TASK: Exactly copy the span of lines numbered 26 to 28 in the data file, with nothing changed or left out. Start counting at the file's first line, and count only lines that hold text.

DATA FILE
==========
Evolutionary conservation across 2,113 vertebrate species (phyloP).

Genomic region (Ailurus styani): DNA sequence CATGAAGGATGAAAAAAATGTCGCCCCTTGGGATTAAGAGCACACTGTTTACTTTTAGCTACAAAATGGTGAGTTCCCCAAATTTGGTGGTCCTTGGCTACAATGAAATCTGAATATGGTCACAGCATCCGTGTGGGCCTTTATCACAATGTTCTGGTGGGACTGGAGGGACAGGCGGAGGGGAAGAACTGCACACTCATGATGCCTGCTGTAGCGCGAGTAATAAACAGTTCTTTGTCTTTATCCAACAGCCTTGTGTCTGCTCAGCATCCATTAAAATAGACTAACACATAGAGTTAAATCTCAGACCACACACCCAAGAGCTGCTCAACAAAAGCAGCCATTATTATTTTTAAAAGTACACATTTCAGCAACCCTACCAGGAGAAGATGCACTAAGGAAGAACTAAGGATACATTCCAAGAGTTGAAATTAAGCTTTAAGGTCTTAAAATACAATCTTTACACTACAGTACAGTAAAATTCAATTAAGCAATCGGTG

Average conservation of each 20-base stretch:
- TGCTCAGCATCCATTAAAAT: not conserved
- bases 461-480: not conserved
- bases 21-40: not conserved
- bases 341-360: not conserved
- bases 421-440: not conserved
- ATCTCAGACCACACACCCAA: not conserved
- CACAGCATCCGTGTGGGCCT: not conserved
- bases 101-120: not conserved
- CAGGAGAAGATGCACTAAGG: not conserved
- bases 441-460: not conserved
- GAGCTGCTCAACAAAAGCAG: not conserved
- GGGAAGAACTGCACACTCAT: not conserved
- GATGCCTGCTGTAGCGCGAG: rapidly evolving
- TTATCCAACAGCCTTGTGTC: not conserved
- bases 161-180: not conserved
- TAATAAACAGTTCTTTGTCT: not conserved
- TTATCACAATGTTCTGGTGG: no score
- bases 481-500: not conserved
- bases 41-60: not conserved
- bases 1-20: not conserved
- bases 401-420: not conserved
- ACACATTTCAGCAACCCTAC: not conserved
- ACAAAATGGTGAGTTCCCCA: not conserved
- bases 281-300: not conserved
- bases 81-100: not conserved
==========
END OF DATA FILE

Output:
- ACAAAATGGTGAGTTCCCCA: not conserved
- bases 281-300: not conserved
- bases 81-100: not conserved